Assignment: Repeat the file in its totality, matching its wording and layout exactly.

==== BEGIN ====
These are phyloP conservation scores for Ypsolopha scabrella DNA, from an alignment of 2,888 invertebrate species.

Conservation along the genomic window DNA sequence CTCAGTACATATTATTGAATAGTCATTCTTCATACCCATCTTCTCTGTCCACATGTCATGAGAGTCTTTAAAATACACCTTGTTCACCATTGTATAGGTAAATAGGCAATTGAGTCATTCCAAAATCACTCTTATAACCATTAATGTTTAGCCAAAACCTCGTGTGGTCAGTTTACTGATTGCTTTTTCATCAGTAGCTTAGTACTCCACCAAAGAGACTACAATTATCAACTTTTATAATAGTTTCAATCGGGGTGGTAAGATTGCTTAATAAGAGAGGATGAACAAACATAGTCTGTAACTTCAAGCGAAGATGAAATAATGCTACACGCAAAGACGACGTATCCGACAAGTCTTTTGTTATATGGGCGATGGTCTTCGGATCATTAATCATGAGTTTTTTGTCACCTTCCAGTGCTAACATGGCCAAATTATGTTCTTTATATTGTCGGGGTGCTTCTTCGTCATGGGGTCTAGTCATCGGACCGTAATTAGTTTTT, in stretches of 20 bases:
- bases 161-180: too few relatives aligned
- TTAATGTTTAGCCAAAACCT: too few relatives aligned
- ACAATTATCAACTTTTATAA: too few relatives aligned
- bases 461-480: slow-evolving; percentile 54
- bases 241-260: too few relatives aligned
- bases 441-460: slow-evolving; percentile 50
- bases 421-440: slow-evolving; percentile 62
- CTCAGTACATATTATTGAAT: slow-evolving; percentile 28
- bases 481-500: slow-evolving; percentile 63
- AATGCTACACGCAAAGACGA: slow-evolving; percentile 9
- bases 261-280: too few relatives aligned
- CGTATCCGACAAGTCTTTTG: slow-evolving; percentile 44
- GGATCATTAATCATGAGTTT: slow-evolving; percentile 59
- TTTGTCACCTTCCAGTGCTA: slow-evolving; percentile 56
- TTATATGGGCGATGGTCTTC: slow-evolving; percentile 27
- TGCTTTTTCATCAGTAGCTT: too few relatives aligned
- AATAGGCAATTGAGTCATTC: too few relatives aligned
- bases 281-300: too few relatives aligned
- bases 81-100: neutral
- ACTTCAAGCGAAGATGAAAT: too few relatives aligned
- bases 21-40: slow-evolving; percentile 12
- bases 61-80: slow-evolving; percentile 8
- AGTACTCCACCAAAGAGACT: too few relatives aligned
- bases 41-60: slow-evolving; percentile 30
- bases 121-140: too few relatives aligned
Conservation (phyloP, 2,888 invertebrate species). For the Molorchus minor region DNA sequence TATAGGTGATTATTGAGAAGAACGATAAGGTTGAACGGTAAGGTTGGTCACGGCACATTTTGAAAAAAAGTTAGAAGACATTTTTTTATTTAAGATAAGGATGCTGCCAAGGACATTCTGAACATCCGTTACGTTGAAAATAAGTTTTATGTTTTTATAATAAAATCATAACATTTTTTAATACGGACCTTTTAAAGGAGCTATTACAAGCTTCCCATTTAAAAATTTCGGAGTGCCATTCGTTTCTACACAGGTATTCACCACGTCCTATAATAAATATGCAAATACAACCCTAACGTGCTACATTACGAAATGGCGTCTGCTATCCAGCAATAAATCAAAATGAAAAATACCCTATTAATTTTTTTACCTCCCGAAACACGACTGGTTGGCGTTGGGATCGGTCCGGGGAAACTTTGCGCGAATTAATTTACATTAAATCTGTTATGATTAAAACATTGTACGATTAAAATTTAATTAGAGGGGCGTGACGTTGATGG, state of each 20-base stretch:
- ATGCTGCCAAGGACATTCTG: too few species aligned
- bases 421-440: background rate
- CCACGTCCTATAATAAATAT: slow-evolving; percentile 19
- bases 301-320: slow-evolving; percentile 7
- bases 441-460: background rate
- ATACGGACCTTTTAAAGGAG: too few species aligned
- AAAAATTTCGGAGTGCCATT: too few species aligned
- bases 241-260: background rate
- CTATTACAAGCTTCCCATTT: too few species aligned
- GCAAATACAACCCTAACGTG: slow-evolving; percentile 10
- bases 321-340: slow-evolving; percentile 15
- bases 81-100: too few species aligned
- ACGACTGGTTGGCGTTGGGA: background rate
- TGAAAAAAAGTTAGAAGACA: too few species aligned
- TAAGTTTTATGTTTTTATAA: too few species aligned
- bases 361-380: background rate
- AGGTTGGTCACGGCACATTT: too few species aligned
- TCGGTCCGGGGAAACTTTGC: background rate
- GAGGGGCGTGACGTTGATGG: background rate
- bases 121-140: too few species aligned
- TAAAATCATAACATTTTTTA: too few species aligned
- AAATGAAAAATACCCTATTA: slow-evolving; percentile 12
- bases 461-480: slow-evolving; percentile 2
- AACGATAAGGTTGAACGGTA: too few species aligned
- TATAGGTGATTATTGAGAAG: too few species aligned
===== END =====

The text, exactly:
These are phyloP conservation scores for Ypsolopha scabrella DNA, from an alignment of 2,888 invertebrate species.

Conservation along the genomic window DNA sequence CTCAGTACATATTATTGAATAGTCATTCTTCATACCCATCTTCTCTGTCCACATGTCATGAGAGTCTTTAAAATACACCTTGTTCACCATTGTATAGGTAAATAGGCAATTGAGTCATTCCAAAATCACTCTTATAACCATTAATGTTTAGCCAAAACCTCGTGTGGTCAGTTTACTGATTGCTTTTTCATCAGTAGCTTAGTACTCCACCAAAGAGACTACAATTATCAACTTTTATAATAGTTTCAATCGGGGTGGTAAGATTGCTTAATAAGAGAGGATGAACAAACATAGTCTGTAACTTCAAGCGAAGATGAAATAATGCTACACGCAAAGACGACGTATCCGACAAGTCTTTTGTTATATGGGCGATGGTCTTCGGATCATTAATCATGAGTTTTTTGTCACCTTCCAGTGCTAACATGGCCAAATTATGTTCTTTATATTGTCGGGGTGCTTCTTCGTCATGGGGTCTAGTCATCGGACCGTAATTAGTTTTT, in stretches of 20 bases:
- bases 161-180: too few relatives aligned
- TTAATGTTTAGCCAAAACCT: too few relatives aligned
- ACAATTATCAACTTTTATAA: too few relatives aligned
- bases 461-480: slow-evolving; percentile 54
- bases 241-260: too few relatives aligned
- bases 441-460: slow-evolving; percentile 50
- bases 421-440: slow-evolving; percentile 62
- CTCAGTACATATTATTGAAT: slow-evolving; percentile 28
- bases 481-500: slow-evolving; percentile 63
- AATGCTACACGCAAAGACGA: slow-evolving; percentile 9
- bases 261-280: too few relatives aligned
- CGTATCCGACAAGTCTTTTG: slow-evolving; percentile 44
- GGATCATTAATCATGAGTTT: slow-evolving; percentile 59
- TTTGTCACCTTCCAGTGCTA: slow-evolving; percentile 56
- TTATATGGGCGATGGTCTTC: slow-evolving; percentile 27
- TGCTTTTTCATCAGTAGCTT: too few relatives aligned
- AATAGGCAATTGAGTCATTC: too few relatives aligned
- bases 281-300: too few relatives aligned
- bases 81-100: neutral
- ACTTCAAGCGAAGATGAAAT: too few relatives aligned
- bases 21-40: slow-evolving; percentile 12
- bases 61-80: slow-evolving; percentile 8
- AGTACTCCACCAAAGAGACT: too few relatives aligned
- bases 41-60: slow-evolving; percentile 30
- bases 121-140: too few relatives aligned
Conservation (phyloP, 2,888 invertebrate species). For the Molorchus minor region DNA sequence TATAGGTGATTATTGAGAAGAACGATAAGGTTGAACGGTAAGGTTGGTCACGGCACATTTTGAAAAAAAGTTAGAAGACATTTTTTTATTTAAGATAAGGATGCTGCCAAGGACATTCTGAACATCCGTTACGTTGAAAATAAGTTTTATGTTTTTATAATAAAATCATAACATTTTTTAATACGGACCTTTTAAAGGAGCTATTACAAGCTTCCCATTTAAAAATTTCGGAGTGCCATTCGTTTCTACACAGGTATTCACCACGTCCTATAATAAATATGCAAATACAACCCTAACGTGCTACATTACGAAATGGCGTCTGCTATCCAGCAATAAATCAAAATGAAAAATACCCTATTAATTTTTTTACCTCCCGAAACACGACTGGTTGGCGTTGGGATCGGTCCGGGGAAACTTTGCGCGAATTAATTTACATTAAATCTGTTATGATTAAAACATTGTACGATTAAAATTTAATTAGAGGGGCGTGACGTTGATGG, state of each 20-base stretch:
- ATGCTGCCAAGGACATTCTG: too few species aligned
- bases 421-440: background rate
- CCACGTCCTATAATAAATAT: slow-evolving; percentile 19
- bases 301-320: slow-evolving; percentile 7
- bases 441-460: background rate
- ATACGGACCTTTTAAAGGAG: too few species aligned
- AAAAATTTCGGAGTGCCATT: too few species aligned
- bases 241-260: background rate
- CTATTACAAGCTTCCCATTT: too few species aligned
- GCAAATACAACCCTAACGTG: slow-evolving; percentile 10
- bases 321-340: slow-evolving; percentile 15
- bases 81-100: too few species aligned
- ACGACTGGTTGGCGTTGGGA: background rate
- TGAAAAAAAGTTAGAAGACA: too few species aligned
- TAAGTTTTATGTTTTTATAA: too few species aligned
- bases 361-380: background rate
- AGGTTGGTCACGGCACATTT: too few species aligned
- TCGGTCCGGGGAAACTTTGC: background rate
- GAGGGGCGTGACGTTGATGG: background rate
- bases 121-140: too few species aligned
- TAAAATCATAACATTTTTTA: too few species aligned
- AAATGAAAAATACCCTATTA: slow-evolving; percentile 12
- bases 461-480: slow-evolving; percentile 2
- AACGATAAGGTTGAACGGTA: too few species aligned
- TATAGGTGATTATTGAGAAG: too few species aligned